Westchester Watch Graphic

White Plains, NY — At their regular Board meeting, the Westchester County Board of Legislators voted unanimously to approve a $1 million bond act for a critically needed mental health clinic in White Plains, and a $1.5 million bond act to revitalize Merestead Park to preserve its historic significance. Additionally, items in the areas of contracts, sustainability, and tax amendments were moved forward, reflecting the Board's proactive stance addressing pressing community issues and enhancing public services.

Board Chair Vedat Gashi (D - New Castle, Ossining, Somers, Yorktown) said, “This year, we are already making great strides, doing the work on behalf of the people of Westchester County. From approving projects for a Mental Health Clinic, addressing the county’s critical mental health needs, to maintaining critical infrastructure and alleviating financial burdens for vulnerable residents, the efforts we made at last night’s Board Meeting continue to contribute to the overall betterment and well-being of the residents of Westchester County.”

Mental Health Clinic

The Board approved a $1,000,000 Bond Act to fund a Mental Health Clinic at 112 East Post Road, White Plains. The clinic aims to increase access to essential mental health services for residents who require immediate assistance, particularly those individuals with complex needs.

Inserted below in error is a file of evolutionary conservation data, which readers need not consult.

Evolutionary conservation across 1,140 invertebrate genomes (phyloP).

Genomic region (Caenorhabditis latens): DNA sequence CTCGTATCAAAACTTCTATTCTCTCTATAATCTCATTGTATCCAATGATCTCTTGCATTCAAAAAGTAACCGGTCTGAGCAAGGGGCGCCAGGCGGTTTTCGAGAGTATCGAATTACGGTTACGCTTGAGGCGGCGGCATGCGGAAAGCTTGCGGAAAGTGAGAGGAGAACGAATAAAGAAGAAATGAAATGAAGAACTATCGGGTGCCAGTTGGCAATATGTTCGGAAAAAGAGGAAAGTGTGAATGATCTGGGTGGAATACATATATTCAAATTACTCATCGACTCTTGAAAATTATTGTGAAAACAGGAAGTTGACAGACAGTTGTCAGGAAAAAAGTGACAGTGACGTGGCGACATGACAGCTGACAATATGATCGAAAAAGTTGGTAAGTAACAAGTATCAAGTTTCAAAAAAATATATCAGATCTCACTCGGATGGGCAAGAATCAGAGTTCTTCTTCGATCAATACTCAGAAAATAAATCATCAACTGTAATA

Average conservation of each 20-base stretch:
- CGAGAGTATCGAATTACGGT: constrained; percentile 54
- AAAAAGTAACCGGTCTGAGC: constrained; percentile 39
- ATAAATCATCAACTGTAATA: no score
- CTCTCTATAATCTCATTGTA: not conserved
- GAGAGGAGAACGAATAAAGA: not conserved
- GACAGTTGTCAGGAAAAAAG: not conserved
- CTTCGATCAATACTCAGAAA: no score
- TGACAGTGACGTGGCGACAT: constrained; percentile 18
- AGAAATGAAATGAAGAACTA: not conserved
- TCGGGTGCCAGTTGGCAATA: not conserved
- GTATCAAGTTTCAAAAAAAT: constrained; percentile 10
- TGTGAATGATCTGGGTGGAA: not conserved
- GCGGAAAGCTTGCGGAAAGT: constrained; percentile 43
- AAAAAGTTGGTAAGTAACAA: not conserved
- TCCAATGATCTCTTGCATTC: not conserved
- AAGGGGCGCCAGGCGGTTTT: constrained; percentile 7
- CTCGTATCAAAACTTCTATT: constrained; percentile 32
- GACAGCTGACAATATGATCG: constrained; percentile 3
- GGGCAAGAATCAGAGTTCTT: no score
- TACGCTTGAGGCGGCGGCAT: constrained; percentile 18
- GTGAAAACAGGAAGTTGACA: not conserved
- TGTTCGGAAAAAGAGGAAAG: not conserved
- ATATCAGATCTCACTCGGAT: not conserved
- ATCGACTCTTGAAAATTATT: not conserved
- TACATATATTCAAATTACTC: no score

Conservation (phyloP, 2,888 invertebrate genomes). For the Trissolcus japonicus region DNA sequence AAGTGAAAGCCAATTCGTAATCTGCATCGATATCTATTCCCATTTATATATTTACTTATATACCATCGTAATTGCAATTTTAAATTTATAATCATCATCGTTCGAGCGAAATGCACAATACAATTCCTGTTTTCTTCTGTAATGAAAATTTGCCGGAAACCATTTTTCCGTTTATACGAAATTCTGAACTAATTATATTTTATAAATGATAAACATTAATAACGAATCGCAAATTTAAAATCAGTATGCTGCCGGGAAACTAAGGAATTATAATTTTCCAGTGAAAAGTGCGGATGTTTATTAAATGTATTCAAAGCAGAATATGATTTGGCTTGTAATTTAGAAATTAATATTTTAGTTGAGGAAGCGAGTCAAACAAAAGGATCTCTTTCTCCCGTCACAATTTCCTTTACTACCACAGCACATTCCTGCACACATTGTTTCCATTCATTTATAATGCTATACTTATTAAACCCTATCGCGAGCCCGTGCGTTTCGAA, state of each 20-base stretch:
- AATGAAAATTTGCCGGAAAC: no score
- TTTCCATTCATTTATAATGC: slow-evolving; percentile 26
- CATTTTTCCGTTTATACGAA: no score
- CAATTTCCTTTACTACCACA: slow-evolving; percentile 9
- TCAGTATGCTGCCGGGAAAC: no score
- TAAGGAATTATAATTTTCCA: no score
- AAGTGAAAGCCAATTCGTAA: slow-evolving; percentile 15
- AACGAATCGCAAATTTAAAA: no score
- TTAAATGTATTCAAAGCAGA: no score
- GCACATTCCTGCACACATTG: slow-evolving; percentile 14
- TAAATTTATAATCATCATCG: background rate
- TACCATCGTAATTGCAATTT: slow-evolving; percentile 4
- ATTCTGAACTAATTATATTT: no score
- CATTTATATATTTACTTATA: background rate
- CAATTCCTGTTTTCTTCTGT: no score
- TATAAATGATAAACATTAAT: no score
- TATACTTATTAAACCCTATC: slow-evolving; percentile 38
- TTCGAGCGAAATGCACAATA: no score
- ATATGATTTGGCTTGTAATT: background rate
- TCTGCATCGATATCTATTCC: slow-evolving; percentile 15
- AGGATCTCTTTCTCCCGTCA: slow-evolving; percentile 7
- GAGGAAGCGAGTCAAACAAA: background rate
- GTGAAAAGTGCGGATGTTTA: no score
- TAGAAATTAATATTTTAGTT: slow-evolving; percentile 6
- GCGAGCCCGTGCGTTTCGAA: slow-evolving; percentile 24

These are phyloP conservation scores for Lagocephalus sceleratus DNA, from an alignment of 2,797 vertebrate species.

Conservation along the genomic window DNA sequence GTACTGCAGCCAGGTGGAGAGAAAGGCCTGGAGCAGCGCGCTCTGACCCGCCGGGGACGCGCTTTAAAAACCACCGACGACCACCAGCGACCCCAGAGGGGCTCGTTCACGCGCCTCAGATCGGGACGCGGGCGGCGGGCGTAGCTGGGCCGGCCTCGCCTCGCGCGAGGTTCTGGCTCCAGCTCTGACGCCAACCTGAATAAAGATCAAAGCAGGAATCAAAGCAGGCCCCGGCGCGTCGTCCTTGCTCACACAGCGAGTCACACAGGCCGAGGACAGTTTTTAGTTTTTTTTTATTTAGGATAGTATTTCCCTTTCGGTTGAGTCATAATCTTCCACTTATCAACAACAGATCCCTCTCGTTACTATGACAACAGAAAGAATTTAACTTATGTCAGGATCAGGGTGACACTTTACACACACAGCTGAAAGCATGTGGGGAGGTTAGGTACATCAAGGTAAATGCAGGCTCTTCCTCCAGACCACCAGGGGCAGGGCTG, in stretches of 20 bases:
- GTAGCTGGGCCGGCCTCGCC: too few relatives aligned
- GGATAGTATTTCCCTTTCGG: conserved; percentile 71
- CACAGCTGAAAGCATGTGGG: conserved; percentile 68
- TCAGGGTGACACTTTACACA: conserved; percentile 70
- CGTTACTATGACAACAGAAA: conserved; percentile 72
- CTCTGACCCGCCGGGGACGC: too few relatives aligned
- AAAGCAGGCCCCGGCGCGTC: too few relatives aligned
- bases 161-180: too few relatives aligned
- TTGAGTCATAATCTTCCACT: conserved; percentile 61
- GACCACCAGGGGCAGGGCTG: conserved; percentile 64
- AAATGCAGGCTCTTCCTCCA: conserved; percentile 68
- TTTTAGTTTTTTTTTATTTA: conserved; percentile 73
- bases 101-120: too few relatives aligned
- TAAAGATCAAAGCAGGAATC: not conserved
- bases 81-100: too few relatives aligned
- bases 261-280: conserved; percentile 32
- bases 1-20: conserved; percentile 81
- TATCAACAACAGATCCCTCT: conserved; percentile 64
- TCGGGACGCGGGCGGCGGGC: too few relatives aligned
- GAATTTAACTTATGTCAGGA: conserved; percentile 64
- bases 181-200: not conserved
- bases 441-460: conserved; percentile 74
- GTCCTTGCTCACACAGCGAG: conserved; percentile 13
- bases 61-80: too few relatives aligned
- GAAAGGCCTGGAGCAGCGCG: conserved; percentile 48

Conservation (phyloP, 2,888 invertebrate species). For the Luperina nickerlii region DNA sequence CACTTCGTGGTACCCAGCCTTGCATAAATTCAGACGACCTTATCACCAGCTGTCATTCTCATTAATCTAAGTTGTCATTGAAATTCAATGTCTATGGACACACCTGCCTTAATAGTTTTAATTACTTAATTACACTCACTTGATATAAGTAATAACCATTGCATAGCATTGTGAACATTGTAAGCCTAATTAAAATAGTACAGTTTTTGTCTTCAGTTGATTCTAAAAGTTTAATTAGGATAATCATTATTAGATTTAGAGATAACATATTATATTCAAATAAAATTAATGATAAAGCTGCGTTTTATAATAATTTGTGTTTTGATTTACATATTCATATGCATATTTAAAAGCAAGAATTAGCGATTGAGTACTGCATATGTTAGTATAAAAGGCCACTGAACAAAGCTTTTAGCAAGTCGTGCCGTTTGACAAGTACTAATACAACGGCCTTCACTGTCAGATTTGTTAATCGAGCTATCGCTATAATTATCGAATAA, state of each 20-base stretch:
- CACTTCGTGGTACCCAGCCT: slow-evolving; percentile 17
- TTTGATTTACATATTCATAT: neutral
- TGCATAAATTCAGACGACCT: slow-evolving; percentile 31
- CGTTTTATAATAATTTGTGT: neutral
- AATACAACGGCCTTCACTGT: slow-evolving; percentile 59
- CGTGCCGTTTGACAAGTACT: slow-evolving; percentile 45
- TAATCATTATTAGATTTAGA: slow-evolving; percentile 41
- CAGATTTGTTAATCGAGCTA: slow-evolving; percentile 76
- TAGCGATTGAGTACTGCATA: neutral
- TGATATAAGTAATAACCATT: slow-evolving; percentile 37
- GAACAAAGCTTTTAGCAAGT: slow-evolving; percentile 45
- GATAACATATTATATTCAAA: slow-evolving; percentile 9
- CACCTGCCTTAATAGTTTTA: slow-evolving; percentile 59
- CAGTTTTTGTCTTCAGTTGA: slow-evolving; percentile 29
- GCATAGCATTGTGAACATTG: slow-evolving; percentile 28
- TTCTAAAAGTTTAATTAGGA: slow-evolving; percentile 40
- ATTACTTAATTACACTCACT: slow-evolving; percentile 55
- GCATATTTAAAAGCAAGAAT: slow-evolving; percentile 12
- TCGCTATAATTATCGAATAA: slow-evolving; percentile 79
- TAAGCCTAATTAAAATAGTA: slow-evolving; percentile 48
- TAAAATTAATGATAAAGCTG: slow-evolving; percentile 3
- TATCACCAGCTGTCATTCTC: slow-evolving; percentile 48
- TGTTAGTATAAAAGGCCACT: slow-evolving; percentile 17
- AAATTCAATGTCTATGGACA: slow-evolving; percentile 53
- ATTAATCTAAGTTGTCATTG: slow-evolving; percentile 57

Budget & Appropriations Chair Legislator Jewel Williams Johnson (D- Elmsford, Greenburgh, Tarrytown, White Plains) said, “I am super thrilled we passed transformative legislation last night that marks a significant milestone in our commitment to the well-being and prosperity of our community. Our approving funds for the first new mental health clinic in our county since the closing of all of them in 2011, enhances our public health infrastructure and increases mental health resources, which has been one of my goals since I was first elected to the BOL. I am more than grateful for our Commissioner of Community Mental Health, Michael Orth and his staff who are working hard to bring this to fruition. The approved funding to revitalize two parklands adds to our environmental and recreational goals and the streamlining of our emergency contracts process enhances our response capabilities. I am very pleased as we also passed legislation, taking advantage of recent state law, to provide much-needed tax relief to senior citizens. I am hopeful this will ease financial burdens and enable our seniors to enjoy a more secure and comfortable life. Each initiative was unanimously approved and is a step forward in building a more supportive, vibrant, and resilient County for all our residents.”